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Weekly press review | X-Road not to be confused with blockchain

“X-Road is not based on blockchain technology”- The Nordic Insitute for Interoperability Solutions (NIIS), a joint organization founded by Estonian and Finnish governments responsible for the administration of X-Road development, has published a thorough article about the abuse of the world “blockchain”. It has been one of the buzzwords of 2017 and became known after the success of Bitcoin and other cryptocurrencies which are based on its technology.

The blockchain is a decentralized and distributed database which is updated through a consensus protocol: every node has a full copy of the database and blocks stored in there are linked to each other using cryptographic hash functions. X-Road is the backbone of Estonian digital society and allows both public and private sector databases to exchange data. As written by Petteri Kivimaki in the article “the common factor between Blockchain and X-Road is that both are using cryptographic hash functions for linking data items to each other”. Cryptographic hash functions existed before both systems were invented, so this doesn’t mean that X-Road is based on blockchain technology.

This article was originally published by the Nordic Institute for Interoperability Solutions. Read the full article here. 

The lessons we learned

On May 9, the Information System Authority (RIA) – governmental organization responsible for the administration of the Estonian information system – organized a public conference to discuss and share insights about the security flaw, which affected the Estonian e-ID cards last autumn. Among the speakers was Petr Svenda, researcher of the University of Masaryk in the Czech Republic, who first discovered the security risk in Infineon chips.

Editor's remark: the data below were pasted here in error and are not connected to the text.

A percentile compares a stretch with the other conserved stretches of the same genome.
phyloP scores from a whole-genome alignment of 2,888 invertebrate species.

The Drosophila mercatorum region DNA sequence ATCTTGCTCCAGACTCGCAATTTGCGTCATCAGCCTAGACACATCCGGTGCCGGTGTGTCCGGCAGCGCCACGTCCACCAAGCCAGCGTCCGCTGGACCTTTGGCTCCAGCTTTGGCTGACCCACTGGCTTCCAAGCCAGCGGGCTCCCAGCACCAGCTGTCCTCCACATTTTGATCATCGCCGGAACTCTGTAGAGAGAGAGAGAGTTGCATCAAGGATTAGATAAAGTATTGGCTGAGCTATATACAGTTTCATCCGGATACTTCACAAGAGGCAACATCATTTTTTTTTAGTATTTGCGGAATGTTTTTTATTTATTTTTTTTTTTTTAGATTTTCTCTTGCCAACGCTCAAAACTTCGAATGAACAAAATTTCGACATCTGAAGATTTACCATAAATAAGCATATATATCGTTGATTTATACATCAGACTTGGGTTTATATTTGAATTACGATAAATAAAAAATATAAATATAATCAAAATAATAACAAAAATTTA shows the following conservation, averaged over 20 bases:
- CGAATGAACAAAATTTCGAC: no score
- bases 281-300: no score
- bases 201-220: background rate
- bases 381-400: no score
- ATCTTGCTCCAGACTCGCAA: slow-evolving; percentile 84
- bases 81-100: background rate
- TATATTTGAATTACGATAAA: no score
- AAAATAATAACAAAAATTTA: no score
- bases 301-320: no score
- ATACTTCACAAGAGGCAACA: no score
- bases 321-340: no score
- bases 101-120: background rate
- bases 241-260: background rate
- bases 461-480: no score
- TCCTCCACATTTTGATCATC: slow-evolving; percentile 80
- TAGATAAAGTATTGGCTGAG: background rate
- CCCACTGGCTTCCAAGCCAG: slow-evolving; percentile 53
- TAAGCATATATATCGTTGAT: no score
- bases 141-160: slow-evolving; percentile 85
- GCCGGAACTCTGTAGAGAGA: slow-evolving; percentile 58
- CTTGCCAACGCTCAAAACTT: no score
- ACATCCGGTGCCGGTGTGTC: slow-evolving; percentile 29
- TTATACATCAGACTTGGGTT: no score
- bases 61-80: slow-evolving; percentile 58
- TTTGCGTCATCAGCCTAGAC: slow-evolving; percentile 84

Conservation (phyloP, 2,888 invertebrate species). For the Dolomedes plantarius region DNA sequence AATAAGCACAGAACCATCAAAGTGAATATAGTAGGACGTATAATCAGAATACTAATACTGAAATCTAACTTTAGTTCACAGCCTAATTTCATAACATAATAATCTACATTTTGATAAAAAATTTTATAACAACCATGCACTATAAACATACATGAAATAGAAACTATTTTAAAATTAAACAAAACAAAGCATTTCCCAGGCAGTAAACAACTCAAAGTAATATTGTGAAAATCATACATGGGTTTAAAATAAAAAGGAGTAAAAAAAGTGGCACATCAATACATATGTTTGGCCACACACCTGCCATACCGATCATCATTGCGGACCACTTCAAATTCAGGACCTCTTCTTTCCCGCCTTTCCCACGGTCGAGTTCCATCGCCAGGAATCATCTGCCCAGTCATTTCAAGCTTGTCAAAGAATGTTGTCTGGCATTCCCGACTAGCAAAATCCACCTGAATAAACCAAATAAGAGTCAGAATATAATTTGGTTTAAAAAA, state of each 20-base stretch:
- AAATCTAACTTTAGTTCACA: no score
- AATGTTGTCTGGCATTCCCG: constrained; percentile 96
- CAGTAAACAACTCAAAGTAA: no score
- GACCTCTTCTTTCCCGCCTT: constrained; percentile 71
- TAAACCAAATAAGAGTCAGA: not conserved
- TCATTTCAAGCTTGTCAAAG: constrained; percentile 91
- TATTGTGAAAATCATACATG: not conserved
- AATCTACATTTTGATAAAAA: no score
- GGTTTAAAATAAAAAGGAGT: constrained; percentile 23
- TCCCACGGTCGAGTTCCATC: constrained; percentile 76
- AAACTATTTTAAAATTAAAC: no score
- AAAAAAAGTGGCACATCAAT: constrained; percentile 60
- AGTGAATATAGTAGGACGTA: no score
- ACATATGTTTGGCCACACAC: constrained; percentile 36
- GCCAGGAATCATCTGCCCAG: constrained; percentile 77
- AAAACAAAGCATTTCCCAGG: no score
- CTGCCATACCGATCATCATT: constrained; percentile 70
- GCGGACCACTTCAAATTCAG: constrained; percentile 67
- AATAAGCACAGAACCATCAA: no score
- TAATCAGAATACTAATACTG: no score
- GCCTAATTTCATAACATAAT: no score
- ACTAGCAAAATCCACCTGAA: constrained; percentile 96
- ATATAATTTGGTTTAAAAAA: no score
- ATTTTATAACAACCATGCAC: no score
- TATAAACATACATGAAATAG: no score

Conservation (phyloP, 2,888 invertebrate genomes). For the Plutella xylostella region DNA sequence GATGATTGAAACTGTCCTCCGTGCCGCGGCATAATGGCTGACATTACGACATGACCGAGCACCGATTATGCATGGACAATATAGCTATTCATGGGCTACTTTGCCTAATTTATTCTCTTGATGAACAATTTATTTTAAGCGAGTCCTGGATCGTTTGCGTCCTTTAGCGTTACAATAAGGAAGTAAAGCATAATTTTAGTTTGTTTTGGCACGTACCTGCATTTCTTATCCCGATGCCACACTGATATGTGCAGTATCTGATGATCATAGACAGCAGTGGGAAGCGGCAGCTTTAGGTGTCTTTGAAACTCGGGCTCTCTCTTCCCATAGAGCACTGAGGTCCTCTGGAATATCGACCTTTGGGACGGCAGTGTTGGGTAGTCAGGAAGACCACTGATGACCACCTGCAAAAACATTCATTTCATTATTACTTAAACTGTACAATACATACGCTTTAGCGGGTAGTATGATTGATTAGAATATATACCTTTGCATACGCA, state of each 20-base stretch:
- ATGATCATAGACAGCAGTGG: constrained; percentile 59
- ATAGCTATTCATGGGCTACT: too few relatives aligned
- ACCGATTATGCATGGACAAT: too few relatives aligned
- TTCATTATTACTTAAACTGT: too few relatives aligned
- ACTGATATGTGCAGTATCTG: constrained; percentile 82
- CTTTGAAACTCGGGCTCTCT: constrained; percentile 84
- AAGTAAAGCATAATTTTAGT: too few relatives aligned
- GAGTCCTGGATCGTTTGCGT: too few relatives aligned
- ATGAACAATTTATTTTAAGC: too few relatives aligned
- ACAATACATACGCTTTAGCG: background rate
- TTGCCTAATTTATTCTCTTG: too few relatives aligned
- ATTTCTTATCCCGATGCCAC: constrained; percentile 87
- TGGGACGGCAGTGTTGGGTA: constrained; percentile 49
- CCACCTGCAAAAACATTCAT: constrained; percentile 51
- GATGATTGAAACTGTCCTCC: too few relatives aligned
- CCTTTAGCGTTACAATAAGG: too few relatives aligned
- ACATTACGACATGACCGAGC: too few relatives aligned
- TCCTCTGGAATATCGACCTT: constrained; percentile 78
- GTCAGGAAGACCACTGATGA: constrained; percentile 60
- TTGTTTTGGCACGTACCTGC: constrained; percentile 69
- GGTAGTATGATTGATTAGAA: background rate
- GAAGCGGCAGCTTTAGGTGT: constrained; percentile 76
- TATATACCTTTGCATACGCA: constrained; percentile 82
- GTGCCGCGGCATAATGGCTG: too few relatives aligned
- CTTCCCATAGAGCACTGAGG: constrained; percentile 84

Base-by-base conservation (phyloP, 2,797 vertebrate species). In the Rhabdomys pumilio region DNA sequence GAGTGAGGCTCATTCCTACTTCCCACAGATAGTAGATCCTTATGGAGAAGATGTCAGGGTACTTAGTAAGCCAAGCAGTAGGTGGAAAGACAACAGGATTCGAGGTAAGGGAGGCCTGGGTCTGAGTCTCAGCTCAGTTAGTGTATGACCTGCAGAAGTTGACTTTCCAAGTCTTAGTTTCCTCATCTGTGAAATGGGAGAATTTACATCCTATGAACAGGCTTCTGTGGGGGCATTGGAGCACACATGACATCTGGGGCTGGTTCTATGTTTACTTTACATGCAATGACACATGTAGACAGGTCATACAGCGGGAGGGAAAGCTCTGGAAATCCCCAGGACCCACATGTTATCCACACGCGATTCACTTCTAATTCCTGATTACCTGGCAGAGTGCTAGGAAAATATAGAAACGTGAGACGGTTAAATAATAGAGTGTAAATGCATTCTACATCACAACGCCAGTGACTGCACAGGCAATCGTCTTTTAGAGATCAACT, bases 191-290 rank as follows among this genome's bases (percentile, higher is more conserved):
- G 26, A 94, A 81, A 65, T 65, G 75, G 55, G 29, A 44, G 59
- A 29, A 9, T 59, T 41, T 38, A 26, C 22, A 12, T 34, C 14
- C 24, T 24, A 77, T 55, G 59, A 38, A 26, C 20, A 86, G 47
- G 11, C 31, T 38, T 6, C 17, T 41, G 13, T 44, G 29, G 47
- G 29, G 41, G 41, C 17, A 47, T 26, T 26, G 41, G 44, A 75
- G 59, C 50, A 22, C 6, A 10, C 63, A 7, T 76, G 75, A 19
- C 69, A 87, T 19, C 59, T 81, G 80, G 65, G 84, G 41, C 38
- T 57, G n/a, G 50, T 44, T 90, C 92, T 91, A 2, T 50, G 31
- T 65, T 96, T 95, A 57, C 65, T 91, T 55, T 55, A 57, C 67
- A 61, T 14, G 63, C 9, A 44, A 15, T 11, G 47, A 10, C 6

The Estonian prime minister Jüri Ratas welcomed the international audience underlying that: “The success story of the e-state can only be based on cooperation, in which a role of their own is played by strong IT specialists from the private sector, researchers from universities, as well as a smart state that skillfully handles their knowledge”.

This article was originally published in The Baltic Course. Read the full article here.

Payoneer to ease e-residents’ transactions

e-Residency community has been struggling to find new ways to widen the possibilities for e-residents to enjoy banking services remotely. Payoneer is a payment platform operating in 200 countries, allowing global entrepreneurs to pay and get paid without the need for a local business bank account.

Adam Rang, Chief Evangelist at e-Residency, welcomed the new partnership positively: “We’ve spoken to several e-residents about their experience with Payoneer – which offers an account with access to hold accounts in multiple countries. The assessment has been very positive, particularly as their service has expanded and improved recently with lower fees. The programme is now working more closely with Payoneer to help them serve our community”.

This article was originally published in e-Residency Blog. Read the full article here.


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